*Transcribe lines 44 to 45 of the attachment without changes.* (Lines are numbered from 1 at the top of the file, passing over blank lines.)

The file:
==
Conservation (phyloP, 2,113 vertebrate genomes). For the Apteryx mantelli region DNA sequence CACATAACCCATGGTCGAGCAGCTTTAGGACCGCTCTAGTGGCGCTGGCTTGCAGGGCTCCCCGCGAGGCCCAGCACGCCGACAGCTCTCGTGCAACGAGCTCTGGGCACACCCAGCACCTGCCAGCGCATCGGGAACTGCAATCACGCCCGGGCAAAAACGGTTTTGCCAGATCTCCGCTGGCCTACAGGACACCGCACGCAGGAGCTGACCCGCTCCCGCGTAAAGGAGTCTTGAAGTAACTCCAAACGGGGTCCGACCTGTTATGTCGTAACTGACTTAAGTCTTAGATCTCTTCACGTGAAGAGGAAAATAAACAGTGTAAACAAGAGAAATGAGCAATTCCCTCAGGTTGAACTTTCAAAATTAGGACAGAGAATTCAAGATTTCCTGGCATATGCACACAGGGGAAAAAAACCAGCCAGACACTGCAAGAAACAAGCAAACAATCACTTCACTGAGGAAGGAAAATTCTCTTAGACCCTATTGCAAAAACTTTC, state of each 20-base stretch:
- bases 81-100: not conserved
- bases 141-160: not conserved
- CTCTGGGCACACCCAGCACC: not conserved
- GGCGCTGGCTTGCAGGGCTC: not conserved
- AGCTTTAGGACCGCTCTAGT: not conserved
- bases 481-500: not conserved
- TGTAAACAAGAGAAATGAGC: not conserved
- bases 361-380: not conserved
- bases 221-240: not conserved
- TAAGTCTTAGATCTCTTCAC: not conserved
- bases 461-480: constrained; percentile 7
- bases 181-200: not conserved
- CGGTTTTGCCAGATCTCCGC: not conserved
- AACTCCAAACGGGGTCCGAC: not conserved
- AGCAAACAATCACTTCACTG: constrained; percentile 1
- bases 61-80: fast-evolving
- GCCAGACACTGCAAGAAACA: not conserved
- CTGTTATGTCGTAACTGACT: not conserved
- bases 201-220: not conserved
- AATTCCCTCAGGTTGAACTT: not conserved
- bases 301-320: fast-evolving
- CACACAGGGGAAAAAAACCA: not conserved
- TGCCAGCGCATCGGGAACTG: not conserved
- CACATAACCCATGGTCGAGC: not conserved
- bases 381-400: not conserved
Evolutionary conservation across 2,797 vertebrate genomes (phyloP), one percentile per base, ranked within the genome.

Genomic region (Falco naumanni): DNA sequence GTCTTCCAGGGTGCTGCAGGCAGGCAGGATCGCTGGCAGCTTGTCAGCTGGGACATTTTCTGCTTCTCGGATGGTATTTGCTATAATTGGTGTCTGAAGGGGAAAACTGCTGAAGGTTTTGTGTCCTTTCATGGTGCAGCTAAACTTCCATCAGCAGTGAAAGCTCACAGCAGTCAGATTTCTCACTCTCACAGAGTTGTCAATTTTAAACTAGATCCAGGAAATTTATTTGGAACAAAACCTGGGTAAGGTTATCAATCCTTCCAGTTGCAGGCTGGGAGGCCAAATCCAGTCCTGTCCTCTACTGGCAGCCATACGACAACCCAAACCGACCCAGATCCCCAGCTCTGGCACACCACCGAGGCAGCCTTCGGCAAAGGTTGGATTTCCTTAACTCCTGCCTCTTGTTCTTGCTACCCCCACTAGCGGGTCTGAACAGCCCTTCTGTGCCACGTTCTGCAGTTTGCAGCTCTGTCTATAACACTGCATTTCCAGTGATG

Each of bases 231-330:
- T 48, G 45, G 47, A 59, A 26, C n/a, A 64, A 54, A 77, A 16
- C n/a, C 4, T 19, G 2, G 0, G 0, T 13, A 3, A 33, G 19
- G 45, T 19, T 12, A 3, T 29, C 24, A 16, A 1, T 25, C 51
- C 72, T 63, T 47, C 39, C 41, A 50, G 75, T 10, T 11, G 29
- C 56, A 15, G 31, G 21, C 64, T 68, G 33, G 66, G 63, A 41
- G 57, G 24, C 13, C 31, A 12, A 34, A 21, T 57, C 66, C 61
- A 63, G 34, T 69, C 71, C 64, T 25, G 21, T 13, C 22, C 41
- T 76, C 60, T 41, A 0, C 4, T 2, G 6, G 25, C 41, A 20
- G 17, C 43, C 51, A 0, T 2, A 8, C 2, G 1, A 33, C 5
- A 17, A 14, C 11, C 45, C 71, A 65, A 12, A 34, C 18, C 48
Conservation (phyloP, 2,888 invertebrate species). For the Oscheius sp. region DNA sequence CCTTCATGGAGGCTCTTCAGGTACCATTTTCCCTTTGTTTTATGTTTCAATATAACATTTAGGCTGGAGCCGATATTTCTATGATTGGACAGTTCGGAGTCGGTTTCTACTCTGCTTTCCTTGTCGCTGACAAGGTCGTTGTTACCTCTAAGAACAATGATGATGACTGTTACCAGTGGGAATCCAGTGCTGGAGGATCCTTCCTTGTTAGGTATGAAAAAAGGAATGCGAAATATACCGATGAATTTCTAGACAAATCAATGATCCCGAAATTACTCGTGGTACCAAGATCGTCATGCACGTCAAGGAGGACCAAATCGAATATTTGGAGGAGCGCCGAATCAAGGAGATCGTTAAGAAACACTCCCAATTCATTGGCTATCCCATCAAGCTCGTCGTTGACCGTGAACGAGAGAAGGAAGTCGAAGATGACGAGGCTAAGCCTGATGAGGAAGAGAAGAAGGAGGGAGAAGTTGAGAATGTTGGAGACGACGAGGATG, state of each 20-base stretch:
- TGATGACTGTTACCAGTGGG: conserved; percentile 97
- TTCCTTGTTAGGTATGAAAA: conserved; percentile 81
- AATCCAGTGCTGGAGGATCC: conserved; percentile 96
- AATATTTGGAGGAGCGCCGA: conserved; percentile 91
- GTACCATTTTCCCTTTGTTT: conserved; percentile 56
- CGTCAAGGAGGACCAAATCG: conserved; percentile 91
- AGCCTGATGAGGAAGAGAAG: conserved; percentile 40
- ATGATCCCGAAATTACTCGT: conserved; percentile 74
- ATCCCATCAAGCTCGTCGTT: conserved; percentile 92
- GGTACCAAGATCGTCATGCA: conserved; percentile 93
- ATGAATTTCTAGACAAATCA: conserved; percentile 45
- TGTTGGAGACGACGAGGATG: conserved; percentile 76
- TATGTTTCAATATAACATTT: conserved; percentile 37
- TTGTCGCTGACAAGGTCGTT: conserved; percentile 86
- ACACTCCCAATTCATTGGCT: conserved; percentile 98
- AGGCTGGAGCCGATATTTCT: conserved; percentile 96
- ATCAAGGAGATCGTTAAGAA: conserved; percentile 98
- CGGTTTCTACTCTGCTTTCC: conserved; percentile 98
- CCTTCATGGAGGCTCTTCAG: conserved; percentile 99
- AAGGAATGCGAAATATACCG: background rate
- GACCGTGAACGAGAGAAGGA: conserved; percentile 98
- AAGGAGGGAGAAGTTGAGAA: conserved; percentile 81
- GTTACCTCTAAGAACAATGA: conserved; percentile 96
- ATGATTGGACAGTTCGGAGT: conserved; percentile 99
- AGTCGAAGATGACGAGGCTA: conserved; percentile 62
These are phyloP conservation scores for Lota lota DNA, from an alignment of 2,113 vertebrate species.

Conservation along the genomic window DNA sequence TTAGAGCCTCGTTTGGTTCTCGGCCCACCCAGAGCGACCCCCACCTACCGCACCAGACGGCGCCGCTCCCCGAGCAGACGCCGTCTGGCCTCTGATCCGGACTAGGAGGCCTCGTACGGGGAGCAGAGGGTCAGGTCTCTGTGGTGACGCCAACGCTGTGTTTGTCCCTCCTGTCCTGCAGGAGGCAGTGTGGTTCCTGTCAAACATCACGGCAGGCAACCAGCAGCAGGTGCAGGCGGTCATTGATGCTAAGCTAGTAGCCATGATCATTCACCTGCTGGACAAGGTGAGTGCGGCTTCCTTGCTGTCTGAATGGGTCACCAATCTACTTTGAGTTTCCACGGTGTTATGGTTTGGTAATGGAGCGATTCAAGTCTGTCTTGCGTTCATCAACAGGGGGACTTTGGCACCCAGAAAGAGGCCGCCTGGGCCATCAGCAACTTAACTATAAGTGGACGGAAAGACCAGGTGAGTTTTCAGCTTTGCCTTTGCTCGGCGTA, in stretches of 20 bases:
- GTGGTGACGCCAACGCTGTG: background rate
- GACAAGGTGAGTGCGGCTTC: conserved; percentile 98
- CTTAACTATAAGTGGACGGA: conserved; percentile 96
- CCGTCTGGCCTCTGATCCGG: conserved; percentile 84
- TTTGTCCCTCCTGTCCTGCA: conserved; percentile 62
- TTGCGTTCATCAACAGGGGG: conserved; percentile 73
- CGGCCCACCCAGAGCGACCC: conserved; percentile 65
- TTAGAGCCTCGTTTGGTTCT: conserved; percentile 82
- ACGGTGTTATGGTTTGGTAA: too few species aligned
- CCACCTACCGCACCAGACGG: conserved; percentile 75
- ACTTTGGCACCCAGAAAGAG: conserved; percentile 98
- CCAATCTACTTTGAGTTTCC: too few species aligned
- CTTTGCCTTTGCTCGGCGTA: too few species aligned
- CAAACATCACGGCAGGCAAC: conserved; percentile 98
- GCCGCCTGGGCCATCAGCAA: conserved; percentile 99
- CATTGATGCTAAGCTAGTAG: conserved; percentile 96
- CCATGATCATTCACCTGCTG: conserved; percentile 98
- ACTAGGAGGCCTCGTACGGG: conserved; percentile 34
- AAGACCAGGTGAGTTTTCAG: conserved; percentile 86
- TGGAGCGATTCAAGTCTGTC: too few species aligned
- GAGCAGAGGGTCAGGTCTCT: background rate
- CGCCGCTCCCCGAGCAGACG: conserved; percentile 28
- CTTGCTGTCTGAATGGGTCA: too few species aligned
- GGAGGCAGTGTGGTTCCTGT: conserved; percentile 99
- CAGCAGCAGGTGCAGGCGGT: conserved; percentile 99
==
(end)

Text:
- AATATTTGGAGGAGCGCCGA: conserved; percentile 91
- GTACCATTTTCCCTTTGTTT: conserved; percentile 56